"Do Shapeshifters Dream of Electric Sheep?" (3.04)


Before I discuss this episode, I would like to warn those who have not yet seen it that if you read any further, you will come across a great deal of spoilers. Don't read this if you haven't yet seen the episode. Okay, well, now commencing, this was, by far the best episode of the season so far, in my opinion. There is so much action in this episode, so much that goes on in a single episode, so much revealed, and I am very pleased with it, ultimately giving it 9.5 Dinosaur Cookies. At the very beginning of the episode, Bolivia and Peter are trying to guess as to the attributes of the couples surrounding them, and in regards to one particular couple, Peter says, "They haven't slept together yet. You can always tell when a relationship is about to take that next step," and the two of them exchange awkward smiles. At that point, I knew that the two of them would be sleeping together very soon; I totally saw that coming. I was still taken aback by the ending of the episode, though, because I wasn't expecting it so soon. I am also taken aback by the number of Fringe fans who are horrified by what happened at the end of the episode. Peter thinks (we can assume, anyway) that Bolivia is Olivia, and Bolivia, especially now that Newton has challenged her, is going to do whatever she can to ensure Peter's trust. The question is (which is the Poll for this week; please do vote), is Bolivia truly falling in love with Peter, or is it all a show?


During this conversation, Peter also says, "Unless you put yourselves in another person's shoes, I don't think you can really judge their situations." This mirrors what he says to Walter in the second season finale, "Over There," which is that he is trying hard to see Walter's side of the story. So, when he says this to Bolivia, is he consciously talking about Walter, or should he be practicing what he is preaching? Walter is especially hilarious in this episode. As Massive Dynamic, after losing his cool with his class, he decides that it is hot in the room and that it would therefore be appropriate to take his pants off, and Nina's reaction ("Uh, sorry to interrupt.") is priceless, as is Peter's explanation that Walter is "trippin' his brains out." I would like to add, by the way, that like the crane in episode 1.04, "The Arrival," the computers in the room in which Walter is teaching say Massive Dynamics, with an "s." If you don't know that story, that was what it was to be called originally until the "s" was dropped, so I don't know why it's there now. Walter apparently notified a Desk Attendant at Massive Dynamic that an "Astro" Farnsworth would be arriving, and despite what some fans seem to think, the scene that follows is not the first time that Walter has gotten Astrid's name right. Although she doesn't hear him because it's actually September to whom he is speaking, I believe that the first time is at the end of "The Road Not Taken" (1.19).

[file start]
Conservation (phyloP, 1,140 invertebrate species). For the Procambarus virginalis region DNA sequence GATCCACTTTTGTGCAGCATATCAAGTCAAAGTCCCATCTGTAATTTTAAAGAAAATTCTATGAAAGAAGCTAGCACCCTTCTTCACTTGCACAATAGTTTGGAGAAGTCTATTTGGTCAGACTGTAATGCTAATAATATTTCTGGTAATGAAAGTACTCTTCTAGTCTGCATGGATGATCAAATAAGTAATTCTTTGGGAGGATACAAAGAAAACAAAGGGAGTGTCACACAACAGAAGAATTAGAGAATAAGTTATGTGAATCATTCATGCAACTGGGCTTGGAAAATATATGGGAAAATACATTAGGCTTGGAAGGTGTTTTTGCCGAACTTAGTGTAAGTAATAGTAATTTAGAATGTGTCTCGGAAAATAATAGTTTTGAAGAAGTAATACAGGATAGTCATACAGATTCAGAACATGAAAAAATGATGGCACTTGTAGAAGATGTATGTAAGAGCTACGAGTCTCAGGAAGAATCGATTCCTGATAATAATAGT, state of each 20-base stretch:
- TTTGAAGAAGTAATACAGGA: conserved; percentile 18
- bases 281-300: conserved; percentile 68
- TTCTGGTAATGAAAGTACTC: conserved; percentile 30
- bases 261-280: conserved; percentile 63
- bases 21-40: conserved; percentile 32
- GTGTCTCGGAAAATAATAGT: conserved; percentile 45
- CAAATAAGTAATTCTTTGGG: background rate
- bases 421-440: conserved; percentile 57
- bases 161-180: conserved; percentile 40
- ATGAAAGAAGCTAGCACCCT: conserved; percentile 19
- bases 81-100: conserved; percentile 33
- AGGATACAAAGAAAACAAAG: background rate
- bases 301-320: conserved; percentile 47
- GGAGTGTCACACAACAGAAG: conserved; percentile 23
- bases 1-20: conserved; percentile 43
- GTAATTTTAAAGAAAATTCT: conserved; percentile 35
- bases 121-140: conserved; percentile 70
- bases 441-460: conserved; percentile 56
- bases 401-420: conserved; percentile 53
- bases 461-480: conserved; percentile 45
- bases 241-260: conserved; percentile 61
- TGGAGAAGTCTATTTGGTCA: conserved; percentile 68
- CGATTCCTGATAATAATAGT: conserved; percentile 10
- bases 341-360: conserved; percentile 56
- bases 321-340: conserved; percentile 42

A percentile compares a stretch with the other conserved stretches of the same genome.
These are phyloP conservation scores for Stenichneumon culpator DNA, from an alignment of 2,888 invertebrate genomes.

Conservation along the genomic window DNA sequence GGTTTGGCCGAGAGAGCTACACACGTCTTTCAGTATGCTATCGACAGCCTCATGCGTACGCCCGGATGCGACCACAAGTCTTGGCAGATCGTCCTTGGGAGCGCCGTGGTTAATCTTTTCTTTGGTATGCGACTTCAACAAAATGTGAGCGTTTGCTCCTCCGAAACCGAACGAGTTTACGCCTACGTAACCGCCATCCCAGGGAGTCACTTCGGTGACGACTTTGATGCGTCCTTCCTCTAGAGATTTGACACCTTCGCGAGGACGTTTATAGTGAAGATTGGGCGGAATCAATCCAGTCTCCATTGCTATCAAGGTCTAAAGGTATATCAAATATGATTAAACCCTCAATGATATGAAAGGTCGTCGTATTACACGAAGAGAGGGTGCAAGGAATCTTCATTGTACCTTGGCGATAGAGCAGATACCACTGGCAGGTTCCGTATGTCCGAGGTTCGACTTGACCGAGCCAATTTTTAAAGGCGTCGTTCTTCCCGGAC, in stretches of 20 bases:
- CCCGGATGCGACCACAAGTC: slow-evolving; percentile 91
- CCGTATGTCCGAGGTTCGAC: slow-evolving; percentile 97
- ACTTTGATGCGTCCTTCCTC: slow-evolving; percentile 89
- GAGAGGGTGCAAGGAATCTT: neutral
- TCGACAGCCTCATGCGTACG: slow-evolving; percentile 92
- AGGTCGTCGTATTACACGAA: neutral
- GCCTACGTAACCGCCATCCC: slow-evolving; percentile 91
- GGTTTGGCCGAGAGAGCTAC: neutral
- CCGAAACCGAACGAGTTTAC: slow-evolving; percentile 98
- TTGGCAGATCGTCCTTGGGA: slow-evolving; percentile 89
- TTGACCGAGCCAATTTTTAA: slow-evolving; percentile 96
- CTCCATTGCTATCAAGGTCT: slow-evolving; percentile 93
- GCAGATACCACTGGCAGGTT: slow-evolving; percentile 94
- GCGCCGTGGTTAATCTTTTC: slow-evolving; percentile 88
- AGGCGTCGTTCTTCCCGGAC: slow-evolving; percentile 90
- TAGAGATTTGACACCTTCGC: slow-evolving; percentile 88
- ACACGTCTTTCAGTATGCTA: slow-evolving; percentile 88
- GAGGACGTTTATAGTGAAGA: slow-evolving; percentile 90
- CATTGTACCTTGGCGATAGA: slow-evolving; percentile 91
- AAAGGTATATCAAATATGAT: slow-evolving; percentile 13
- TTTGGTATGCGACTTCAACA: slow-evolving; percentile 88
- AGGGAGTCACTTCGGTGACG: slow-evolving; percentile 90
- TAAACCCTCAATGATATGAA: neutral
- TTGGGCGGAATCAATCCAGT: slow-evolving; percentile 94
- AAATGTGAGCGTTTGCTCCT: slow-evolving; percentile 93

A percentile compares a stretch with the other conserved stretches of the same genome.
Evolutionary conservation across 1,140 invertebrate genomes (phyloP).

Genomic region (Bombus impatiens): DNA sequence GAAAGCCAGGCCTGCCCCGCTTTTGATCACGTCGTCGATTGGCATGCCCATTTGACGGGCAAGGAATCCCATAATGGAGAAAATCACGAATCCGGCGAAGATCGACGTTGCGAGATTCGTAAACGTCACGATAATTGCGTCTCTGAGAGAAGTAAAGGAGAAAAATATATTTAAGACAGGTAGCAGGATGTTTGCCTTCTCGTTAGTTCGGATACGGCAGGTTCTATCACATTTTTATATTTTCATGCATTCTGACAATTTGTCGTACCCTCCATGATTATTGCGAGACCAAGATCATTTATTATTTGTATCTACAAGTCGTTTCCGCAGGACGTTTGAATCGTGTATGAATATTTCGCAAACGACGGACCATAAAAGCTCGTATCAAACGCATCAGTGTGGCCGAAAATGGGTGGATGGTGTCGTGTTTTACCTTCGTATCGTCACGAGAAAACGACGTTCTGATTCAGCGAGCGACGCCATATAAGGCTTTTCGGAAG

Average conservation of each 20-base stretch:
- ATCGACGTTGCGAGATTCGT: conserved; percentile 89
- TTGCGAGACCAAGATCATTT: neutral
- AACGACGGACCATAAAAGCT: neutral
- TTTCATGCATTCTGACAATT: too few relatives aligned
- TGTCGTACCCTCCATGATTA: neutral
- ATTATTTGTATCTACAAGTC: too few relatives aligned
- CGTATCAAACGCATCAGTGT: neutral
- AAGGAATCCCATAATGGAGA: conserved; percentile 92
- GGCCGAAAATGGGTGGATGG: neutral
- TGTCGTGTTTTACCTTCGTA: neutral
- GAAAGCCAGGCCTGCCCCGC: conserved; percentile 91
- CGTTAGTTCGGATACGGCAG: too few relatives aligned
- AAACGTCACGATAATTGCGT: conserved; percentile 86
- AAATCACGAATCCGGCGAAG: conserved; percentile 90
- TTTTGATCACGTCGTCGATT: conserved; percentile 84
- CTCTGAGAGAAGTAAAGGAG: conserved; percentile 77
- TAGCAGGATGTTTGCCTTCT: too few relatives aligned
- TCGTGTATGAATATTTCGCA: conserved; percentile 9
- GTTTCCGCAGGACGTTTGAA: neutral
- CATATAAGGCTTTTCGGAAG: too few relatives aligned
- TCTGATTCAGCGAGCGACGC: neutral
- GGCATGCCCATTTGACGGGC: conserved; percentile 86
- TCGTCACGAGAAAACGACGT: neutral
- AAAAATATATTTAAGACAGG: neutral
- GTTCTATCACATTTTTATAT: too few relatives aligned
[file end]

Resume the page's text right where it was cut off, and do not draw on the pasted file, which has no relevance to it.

Then, there is the scene in which Walter gets something to eat after Bolivia convincing him to do so even though he was not hungry, and Astrid points out that he said he didn't have an appetite. Walter tells her that he is "eating for comfort." This then results in a conversation between Walter and Astrid in which Astrid points out that Walter loves animal cookies, and Walter grumpily says that no, he doesn't like them, Belly did, and that he only eats them in his honor. He then says that Belly believed that dinosaur cookies (which I would have thoughtdo exist) were a better idea, which also was pretty funny, especially when he uses his "Waltery" tone of voice, amused and entertained. We also get quite a bit of character development from Walter in this episode. I was, at first, very surprised that Walter is not only comfortable working at Massive Dynamic but wants to work there. However, I got thinking about it, and this would, of course, be the case. We first see in "Of Human Action" (2.07) that Walter is jealous of what he sees at Massive Dynamic, jealous of Belly. Now that Massive Dynamic is Walter's, it would only make sense that he would want to embrace it. Additionally, he showed a great deal of courage (as it was clear that he was reluctant) when he attempted to take out the Shapeshifter, Ray Duffy, and I couldn't believe that Walter was assaulted so badly; that was a first. I wonder if Ray recognized Walter. Had he ever met Walternate?


We learn in this episode, although I guess it's not all that important, that Shapeshifters apparently do not have a pulse, and I can't believe that all this time, Van Horn has been a Shapeshifter. It certainly shocked Broyles, and when Newton shoots Va Horn in the left eye, we see what is probably the most emotion that we have yet seen from Broyles when his eyes widen and he shouts, "No!" At first, I thought that it was really Van Horn who had been hit, that it was a Shapeshifter who had hit him and then replaced him, so I was confused, but no, Van Horn, even when we first meet him in episode 2.06, "Earthling," has been a Shapeshifter all this time. Additionally, I would like to express my opinion that the actress who played the part of Patricia Van Horn (Shannon Cochran) is not a very good actress, unless, of course, Patricia Van Horn is a Shapeshifter, as well and was putting on a show. The promo for this episode was definitely cleverly edited to make us think that Peter was going to find out who Bolivia is this week, something that I didn't fall for. In the promo, Bolivia approaches Peter and asks him what he found, and he shows her a photograph of Olivia. Looking suspicious, he says, "It's you." Obviously, it was very misleading, and I knew that it was when I first saw it. During this scene, though, when Bolivia is on the phone with Newton outside of Van Horn's office, telling Peter that it's Rachel, I can't help but wonder how it is that Peter doesn't hear her.